Files and folders listed below are all part of the underlying system that make up Style Prototypes and generally should only ever be edited by advanced users.

  • Gemfile/Gemfile.lock: Ruby gems dependencies as dictated by Bundler. Only edit the Gemfile, and be sure to keep style-prototypes available in the Gemfile, as it provides access to the following Compass extensions, some of which are needed for Style Prototypes to function properly:
  • bower.json: The Bower configuration for components to be pulled in. Do not change the version number in this file
  • components/: The folder where downloaded Bower components get placed
  • package.json: The Node configuration for node modules to be pulled in. Do not change the version number in this file
  • node_modules/: The folder where downloaded node modules get placed
  • .www/: The webroot while you are developing. This should generally never be touched.
  • .dist/: The distribution folder if you choose to build out a static version of your site. This should generally never be touched.
  • .system.json: Advanced configuration settings. Do not change the version number in this file
  • helpers.js: Handlebars helper functions
  • Gruntfile.js: Configuration file for Grunt. This is the brain of Style Prototypes.

Design Files and Folders

Files and folders listed below make up the bread and butter of what you will be working with when using Style Prototypes. Everything listed below you should feel free to edit.

  • templates/: The wrapper templates that the content of each page get put into
  • pages/: The individual pages of your Style Prototype
  • partials/: Pieces of reusable content to be used inside of pages
  • sass/: Your style guide styling, as well as styling for the Style Prototype as a whole
  • images/: The directory to hold images
  • js/: The directory to hold custom JavaScript
  • config.yml: Configuration file for your Style Prototype.

Development Files and Folders

Files and folders listed below make up development-related files that should only be edited by users who understand their contents as they will affect how your output behaves.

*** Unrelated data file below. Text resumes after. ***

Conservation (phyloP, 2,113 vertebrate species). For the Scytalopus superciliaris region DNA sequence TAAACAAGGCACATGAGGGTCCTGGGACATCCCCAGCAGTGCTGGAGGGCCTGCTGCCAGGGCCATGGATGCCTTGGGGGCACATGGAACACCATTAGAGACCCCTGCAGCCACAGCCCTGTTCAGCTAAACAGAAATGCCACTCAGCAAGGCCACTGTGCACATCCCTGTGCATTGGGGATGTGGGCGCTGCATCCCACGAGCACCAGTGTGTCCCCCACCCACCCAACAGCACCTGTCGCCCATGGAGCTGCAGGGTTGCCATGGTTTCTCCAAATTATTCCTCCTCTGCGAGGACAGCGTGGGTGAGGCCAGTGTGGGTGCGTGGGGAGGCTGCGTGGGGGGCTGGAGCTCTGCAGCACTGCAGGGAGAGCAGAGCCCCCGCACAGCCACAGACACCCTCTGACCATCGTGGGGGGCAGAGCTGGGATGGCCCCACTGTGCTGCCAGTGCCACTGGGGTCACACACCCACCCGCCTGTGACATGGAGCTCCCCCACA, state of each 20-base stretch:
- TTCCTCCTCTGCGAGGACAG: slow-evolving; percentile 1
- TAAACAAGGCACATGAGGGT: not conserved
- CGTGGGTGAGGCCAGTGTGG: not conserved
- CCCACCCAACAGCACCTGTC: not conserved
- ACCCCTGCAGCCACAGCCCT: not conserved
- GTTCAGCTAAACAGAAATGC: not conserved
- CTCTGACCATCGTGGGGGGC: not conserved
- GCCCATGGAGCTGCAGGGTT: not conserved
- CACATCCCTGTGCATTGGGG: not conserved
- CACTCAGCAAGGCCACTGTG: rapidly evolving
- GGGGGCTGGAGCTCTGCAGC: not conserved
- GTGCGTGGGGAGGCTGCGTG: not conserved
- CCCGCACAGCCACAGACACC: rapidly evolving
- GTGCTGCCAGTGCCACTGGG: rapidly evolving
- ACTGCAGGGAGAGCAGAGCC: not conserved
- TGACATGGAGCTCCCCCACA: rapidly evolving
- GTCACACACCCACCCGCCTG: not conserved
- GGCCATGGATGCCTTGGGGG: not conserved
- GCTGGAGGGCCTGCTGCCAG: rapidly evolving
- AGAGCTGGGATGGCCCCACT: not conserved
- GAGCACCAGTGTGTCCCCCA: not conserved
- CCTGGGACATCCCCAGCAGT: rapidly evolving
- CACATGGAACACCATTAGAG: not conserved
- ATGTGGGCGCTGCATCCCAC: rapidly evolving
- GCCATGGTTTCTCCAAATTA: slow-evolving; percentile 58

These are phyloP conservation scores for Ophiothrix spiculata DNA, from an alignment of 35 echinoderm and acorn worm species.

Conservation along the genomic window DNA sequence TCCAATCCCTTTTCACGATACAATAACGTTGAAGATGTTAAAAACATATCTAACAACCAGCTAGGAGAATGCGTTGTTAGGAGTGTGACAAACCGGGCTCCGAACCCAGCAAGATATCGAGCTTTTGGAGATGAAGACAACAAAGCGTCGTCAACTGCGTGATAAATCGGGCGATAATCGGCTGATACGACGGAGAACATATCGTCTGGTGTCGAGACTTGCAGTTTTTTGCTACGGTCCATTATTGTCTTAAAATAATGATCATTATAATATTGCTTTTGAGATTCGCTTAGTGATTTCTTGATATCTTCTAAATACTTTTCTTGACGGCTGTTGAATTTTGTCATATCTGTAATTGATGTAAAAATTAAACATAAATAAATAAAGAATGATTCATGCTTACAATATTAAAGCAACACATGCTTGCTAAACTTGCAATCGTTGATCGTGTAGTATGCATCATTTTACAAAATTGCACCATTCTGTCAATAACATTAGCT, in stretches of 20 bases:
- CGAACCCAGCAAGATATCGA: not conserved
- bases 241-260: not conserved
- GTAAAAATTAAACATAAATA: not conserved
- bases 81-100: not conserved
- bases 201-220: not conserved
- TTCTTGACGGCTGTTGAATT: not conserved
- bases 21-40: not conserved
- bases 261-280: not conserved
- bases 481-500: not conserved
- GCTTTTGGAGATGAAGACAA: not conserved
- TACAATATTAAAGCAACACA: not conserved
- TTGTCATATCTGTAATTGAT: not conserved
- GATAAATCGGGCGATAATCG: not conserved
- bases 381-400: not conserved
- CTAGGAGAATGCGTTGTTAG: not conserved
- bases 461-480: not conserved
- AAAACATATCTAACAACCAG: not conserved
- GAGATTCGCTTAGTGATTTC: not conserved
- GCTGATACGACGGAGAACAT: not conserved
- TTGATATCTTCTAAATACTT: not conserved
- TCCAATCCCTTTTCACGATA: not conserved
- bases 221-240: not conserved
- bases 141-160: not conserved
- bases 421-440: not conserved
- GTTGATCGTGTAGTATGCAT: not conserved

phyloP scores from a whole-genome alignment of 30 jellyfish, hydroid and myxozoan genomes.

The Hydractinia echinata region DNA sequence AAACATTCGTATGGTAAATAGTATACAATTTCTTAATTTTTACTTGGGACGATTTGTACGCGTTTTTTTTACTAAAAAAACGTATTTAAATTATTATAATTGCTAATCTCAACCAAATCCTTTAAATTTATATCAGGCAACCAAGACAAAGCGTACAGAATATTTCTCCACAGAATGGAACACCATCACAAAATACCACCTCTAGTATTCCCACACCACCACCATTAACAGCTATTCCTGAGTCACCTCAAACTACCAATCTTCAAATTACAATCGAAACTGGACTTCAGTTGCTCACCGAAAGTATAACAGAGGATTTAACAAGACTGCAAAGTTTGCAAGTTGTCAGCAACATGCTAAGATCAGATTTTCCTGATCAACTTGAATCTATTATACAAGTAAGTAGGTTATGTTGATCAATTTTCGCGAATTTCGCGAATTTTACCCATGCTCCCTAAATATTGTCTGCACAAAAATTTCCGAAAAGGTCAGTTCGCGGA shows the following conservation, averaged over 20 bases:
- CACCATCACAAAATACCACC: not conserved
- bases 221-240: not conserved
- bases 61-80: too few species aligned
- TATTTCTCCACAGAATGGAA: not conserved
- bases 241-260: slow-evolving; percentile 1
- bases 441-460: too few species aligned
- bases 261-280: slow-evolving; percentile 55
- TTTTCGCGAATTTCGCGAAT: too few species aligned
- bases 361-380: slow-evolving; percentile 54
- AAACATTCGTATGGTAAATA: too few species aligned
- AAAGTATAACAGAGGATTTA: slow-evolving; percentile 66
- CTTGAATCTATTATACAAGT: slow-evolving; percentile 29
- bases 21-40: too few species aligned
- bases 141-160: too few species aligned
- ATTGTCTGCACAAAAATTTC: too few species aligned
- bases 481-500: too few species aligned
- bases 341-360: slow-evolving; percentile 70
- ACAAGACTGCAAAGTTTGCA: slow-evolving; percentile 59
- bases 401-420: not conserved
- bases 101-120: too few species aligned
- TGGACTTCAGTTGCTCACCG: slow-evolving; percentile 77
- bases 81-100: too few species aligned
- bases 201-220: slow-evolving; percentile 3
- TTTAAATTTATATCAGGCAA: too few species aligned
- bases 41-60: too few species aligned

• .editorconfig: Configuration file for editors to maintain coding standards
  • .jshintrc: Configuration file for JSHint
  • .csslintrc: Configuration file for CSS Lint
  • sass/.prototype/: The folder that contains styling specific to the needs of the Style Prototype. Generally this shouldn't need to be touched.
  • .compass/: The folder where your Compass extension will be built in. Generally should not need to be touched, but can be manually built/tweaked if preferred.

Running Style Prototypes

Style Prototypes runs atop of Grunt, making doing things like running a development server and compiling your files easy.

Development Server

You can run a development server to build on by running the following command:

grunt server

If you include --launch, it will also launch your site for you after the server is running. Your development server will be available at localhost:8000 by default. Running the server will also listen for changes in Sass, HTML, Images, JavaScript, and Configuration and will do all necessary recompiling and reloading of the page for you. It also runs your CSS and JavaScript through CSS Lint and JSHint for you automatically.

Exporting Final Site

Once you have your Style Prototype built, you can run the following command:

grunt build

This will build a static version of your assets for you. If you include --commit it will also automatically commit these files to your Git repository for you.

If you are planning on deploying your site to an external server, you can then run the following command:

grunt export

This will export your static assets to a folder (by default export). If you include the --to=/path/to/export, it will export to the folder of your choosing.

If you would like to deploy your final site to GitHub pages, you can run the following command after having built your site using grunt build:

grunt deploy

Changing Version Number

To properly change the version number of your Style Prototype, you should run one of the following commands:

  • grunt bump:major: Backwards incompatible changes are made to your Style Prototype
  • grunt bump:minor: Add new functionality to your Style Prototype, but the new functionality is backwards compatible
  • grunt bump:patch: Backwards compatible bug fixes

Versioning is done in the style of SemVer. In your config.yml file, under the Versioning heading, there are options for controlling if you'd like to automatically commit and tag your repository when you bump your project

Creating a Compass Extension

One of the most useful features of Style Prototypes is being able to easily generate a Compass Extension from your developed Style Guide. This is made extremely easy with Grunt, simply run the following command:

grunt extension

This will build your Compass extension out of your Sass, Images, and JavaScript directory and include your Gemfile, bower.json, .editorconfig, .jshintrc, and .csslintrc files as well. If you include --install, it will install the Compass extension for you too.

Working with Style Prototypes

When working with Style Prototypes, there are two main preprocessing languages you're working with, Sass and Handlebars. Sass is used for CSS and Handlebars is used for HTML. In addition, there are a handful of Grunt commands to allow you to work with and build your Style Prototypes.